• Investor Stewardship Group. This US network of investors and asset managers promotes good practice in stewardship and corporate governance.
  • UK Women in Finance Charter. We were the first asset manager signatory, supporting the advancement of women in financial services. We also set targets and implement strategies appropriate to their organisation and report on progress against these targets
  • Climate Action 100+ (CA100+). A collaborative engagement program seeking to ensure that the world’s largest corporate greenhouse gas emitters take necessary action on climate change. Through CA100+, we engage companies on improving climate change governance, cutting emissions, and strengthening climate-related financial disclosures.
  • Net Zero Asset Managers Initiative. We are committed to supporting the transition towards global net zero emissions and are members of the Net Zero Asset Managers initiative, a group of asset managers committed to supporting the goal of net zero greenhouse gas emissions by 2050 or sooner. We are working on an ambitious approach to address the climate impact of both our own business activities and our invested assets, through close partnership with our clients and the companies we invest in.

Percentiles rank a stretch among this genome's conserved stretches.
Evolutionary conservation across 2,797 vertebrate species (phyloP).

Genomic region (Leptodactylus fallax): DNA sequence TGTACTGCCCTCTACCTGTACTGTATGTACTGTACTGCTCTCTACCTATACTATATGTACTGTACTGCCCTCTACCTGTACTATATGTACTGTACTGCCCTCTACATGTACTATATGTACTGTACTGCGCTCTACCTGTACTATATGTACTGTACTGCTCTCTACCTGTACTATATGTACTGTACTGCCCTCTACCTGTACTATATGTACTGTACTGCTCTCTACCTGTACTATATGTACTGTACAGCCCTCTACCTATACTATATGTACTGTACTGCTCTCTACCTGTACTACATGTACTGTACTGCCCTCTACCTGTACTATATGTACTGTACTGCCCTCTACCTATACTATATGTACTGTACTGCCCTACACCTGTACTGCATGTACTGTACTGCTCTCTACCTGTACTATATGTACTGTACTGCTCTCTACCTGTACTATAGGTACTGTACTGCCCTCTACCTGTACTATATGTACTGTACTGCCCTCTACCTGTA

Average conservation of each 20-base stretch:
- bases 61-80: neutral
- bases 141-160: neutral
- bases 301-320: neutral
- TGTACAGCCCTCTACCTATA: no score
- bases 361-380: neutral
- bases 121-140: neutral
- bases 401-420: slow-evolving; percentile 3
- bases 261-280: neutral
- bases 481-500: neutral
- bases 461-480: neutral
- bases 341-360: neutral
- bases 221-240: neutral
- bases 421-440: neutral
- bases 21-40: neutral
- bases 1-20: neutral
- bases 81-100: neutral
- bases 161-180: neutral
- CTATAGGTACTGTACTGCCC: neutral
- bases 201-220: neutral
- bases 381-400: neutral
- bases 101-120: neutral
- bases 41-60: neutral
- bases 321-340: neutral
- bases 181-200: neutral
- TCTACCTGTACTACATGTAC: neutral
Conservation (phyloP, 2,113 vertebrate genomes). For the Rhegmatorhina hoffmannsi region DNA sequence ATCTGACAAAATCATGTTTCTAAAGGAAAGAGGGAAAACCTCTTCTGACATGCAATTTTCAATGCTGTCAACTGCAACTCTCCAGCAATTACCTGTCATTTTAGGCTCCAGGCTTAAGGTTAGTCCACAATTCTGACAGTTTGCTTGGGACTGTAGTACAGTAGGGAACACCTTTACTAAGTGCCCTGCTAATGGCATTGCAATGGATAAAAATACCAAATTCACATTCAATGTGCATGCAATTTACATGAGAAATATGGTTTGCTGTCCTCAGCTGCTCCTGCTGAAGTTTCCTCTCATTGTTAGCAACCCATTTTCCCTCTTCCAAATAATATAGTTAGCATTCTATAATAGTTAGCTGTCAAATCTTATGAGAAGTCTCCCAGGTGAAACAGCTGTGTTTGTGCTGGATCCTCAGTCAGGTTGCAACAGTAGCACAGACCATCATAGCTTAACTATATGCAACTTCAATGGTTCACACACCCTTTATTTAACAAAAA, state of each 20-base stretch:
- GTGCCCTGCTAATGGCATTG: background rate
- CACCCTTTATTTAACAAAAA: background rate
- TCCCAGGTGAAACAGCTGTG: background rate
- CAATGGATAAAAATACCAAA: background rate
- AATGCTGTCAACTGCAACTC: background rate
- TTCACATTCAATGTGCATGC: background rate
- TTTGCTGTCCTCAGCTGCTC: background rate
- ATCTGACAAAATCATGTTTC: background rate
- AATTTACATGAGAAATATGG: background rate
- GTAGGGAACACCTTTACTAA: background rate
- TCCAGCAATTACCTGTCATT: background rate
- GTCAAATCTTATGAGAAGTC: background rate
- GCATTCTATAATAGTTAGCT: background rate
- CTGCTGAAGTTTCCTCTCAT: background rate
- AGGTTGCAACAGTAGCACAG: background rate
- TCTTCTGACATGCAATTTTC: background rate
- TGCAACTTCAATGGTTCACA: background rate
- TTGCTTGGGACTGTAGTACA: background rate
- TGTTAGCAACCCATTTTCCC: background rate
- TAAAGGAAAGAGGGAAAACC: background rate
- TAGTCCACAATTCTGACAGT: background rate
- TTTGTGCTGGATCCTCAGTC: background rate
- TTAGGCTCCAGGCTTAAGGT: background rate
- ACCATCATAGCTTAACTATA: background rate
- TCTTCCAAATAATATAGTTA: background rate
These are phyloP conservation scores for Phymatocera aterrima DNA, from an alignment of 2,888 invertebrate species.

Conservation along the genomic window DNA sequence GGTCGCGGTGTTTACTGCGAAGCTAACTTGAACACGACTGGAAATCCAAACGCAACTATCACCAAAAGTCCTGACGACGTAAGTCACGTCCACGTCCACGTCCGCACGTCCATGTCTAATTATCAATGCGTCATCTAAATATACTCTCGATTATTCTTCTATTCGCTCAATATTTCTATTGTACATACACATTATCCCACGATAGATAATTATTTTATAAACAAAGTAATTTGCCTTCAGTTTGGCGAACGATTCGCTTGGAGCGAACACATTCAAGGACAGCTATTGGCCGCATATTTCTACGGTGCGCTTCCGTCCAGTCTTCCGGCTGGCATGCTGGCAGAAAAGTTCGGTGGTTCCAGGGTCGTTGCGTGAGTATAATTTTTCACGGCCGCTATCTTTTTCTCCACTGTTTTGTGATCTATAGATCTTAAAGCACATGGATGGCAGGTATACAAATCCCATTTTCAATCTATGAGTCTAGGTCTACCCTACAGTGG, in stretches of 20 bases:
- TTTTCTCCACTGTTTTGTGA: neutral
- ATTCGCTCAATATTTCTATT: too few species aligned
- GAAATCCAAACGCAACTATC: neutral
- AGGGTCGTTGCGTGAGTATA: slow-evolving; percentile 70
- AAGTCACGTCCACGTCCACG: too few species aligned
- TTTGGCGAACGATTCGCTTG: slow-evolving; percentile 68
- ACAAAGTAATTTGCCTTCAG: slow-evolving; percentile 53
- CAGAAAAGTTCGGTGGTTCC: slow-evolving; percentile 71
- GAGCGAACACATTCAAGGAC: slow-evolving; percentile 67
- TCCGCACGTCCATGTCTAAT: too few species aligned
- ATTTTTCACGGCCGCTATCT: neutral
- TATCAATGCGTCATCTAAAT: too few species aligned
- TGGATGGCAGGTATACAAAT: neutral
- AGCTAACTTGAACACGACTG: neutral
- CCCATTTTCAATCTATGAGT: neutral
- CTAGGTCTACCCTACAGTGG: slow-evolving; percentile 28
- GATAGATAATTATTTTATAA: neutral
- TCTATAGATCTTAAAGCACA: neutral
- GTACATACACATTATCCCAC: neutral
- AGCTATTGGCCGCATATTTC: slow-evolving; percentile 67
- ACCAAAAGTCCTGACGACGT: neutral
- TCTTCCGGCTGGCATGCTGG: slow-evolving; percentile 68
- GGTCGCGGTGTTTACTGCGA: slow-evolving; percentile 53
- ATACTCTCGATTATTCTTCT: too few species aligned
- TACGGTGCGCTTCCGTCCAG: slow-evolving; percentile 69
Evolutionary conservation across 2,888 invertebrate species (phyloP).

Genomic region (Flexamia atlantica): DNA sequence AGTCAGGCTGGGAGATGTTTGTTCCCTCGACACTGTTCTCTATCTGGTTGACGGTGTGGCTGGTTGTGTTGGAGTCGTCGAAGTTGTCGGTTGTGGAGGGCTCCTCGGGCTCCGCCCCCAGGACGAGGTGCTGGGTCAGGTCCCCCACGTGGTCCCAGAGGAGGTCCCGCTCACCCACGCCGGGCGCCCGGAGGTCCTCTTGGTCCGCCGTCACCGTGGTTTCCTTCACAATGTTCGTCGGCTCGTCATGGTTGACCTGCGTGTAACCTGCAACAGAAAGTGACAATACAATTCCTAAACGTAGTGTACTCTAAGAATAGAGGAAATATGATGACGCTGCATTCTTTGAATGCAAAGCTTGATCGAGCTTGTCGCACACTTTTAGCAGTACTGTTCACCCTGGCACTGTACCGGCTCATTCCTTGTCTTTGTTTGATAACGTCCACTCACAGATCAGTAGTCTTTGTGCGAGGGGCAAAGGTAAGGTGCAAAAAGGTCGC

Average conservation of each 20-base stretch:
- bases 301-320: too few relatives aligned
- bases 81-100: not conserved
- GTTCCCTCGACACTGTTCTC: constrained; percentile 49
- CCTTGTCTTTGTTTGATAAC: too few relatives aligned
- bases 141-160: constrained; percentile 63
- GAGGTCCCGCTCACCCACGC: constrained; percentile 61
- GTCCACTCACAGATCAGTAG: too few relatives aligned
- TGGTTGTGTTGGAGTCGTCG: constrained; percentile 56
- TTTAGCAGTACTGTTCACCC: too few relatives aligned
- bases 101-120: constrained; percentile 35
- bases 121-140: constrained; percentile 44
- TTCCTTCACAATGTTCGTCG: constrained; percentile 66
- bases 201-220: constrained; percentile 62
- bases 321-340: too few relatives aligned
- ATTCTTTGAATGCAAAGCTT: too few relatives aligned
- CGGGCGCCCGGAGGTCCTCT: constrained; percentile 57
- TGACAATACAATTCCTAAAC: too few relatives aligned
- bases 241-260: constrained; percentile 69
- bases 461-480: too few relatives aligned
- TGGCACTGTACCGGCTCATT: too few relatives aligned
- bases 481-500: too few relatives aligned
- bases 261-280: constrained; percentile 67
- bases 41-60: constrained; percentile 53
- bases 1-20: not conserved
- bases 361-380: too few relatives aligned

Our leading research and insight support our determination to be a strong advocate for responsible investment: We lead discussion and debate to help stimulate innovation and drive-up industry standards within responsible investment. We think it’s incumbent on us as investors to influence governments and regulators to put in place appropriate policies on environmental, social and governance issues. Our thought leadership covers the spectrum of ESG issues that confront clients and identifies the key themes we expect to influence the investment agenda for the years ahead.

We regularly publish research-backed thought leadership papers exploring trends like renewable energy, biodiversity and the circular economy. This enables our clients to build an understanding of the challenges and the ways in which responsible investment is providing solutions to them.

See below some recent insights and you can subscribe to get these delivered straight to your inbox.

18 August 2022

Joe Horrocks-Taylor

Senior Associate, Analyst, Responsible Investment

Jet zero – how investors can get on board for the long haul of aviation decarbonisation

Will COP15 address the biodiversity crisis? Our role as a responsible investor in addressing biodiversity loss.
Read time - 4 min
17 August 2022

Jamie Jenkins

Managing Director, Head of Global ESG Equities

Sacha El Khoury

Director, Portfolio Manager

Laura Wood

Senior Associate, Analyst, Global Equities

CT SDG Engagement Global Equity Strategy - Impact Report 2022

Our 3rd annual impact report details how our CT SDG Engagement Global Equity Strategy aligns with the SDG framework.